by Joao de Loureiro
Languages : Portuguese, Latin1790 - Digitized by The Internet Archive with the support of University of Toronto, 2010 | via BiodiversityLibrary.org - 389 pages - On-Demand Books Ulyssipone
The author, who had started recensing local medicinal plants for the King of Cochinchina, explored the flora across vast territories of Southeast Asia, including modern Thailand and Cambodia. He developed a great botanical garden himself, in Cochinchina but also Macau, Pondichery, Canton and Mozambique.
Back to Lisbon in 1777, he had previously discovered the works of Carl Linnaeus, in particular the Genera Plantarum published in 1737 in Leiden, through a Captain Thomas Riddell. One of the first botanists to adopt the Linnaeus classification (with his own additions), he was pioneer in describing longan, lychee, species of magnolias and of odoriferous orchids such as Aerides odorata and Renanthera coccinea.
In his 4-volume series, Loureiro gave his own name to many species, for instance Phoenix loureiroi, Cinnamomum loureiroi, Ilex loureiroi, Eleagnus loureiroi, Cryptocarpa loureirii, Justicia loureroana, Dyospiros loureiroana, Clematis loureiroana...
Note that he gave the name 'Genius Cambogia' to one of the subspecies of Monogynia, flowers with only one pistil.
Full title: Flora Cochinchinensis, sistens plantas in regno Cochinchina nascentes : quibus accedunt aliae observatae in Sinensi imperio, Africa orientali, Indiaeque locis variis : omnes dispositae secundum systema sexuale Linnaeanum.
ADB Input: Loureiro's work has been often compared with the Compendium of Materia Medica or Bencao Gangmu (本草綱目), a Chinese herbology volume complied during 27 years by Li Shizhen during the Ming dynasty, and published in Nanjing in 1596.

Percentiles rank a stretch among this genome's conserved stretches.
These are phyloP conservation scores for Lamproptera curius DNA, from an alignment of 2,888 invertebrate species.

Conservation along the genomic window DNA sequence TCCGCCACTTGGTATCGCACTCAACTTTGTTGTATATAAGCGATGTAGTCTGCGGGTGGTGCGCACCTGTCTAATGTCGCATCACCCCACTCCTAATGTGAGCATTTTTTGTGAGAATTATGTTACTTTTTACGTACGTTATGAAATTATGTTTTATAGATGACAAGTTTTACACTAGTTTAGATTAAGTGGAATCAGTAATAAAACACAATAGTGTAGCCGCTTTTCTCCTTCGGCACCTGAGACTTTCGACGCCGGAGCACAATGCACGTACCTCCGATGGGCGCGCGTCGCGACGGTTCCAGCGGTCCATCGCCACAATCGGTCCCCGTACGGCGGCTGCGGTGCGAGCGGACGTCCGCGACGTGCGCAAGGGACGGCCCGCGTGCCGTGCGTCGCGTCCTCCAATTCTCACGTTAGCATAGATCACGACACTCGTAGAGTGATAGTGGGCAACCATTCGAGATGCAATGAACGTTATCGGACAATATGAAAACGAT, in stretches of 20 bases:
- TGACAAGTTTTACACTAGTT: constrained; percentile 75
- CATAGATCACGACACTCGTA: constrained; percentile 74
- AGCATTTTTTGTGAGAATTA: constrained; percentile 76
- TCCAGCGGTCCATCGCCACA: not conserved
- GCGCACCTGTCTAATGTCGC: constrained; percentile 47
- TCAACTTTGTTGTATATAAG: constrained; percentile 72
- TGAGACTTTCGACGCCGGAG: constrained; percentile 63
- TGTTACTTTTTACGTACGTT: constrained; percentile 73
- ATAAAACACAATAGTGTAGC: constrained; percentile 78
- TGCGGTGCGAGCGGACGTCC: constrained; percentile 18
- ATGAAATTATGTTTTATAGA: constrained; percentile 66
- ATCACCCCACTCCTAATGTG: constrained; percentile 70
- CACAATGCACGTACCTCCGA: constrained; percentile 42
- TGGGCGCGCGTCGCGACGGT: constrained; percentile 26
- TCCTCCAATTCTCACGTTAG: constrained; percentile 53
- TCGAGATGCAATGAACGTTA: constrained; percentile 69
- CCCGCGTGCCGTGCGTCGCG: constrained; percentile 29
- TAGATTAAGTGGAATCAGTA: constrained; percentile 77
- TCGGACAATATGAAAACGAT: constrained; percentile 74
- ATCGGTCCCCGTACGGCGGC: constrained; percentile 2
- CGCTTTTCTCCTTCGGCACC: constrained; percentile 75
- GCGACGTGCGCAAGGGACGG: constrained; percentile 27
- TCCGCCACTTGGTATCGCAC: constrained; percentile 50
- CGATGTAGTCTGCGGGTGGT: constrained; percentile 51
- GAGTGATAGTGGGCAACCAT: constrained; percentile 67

About the Author
Joao de Loureiro
João de Loureiro (1710, Lisbon - 18 Oct. 1791, Lisbon) was a Portuguese precursor in botanic, plant taxonomy and natural sciences.
After joining the Jesuit order (Society of Jesus), he became a missionary in Goa and Macau before reaching Cochinchina (Annam) where he stayed (officially as a physician and astronomer, his missionary work being only tolerated by the King) for some 36 years. He also stayed in Gangzhou (China) and, in 1783, spent three months in Mozambique where he once again extensively studied the local flora.
According to Antoine Brébion's Dictionnaire de bibliographie, it was during his return journey to Europe in 1777 that he "landed on the coasts of Cambodia, Bengal, Malabar, then Mozambique, gathering botanical samples in each and every place. He had left Annam aboard The Rumbold, a ship of the English Indies Company, en route to Calcutta."
After his return to Lisbon, the Royal Portuguese Academy of Sciences sponsored the publication of his sum, Flora Cochinchinensis. His work on Southeast Asian flora was highly praised in Europe, to the point that the reputed botanist and taxonomist Carl Ludwig Willdenow annotated the German edition in 1793.
His author's abbreviated name, Lour., appears in numerous botanical references.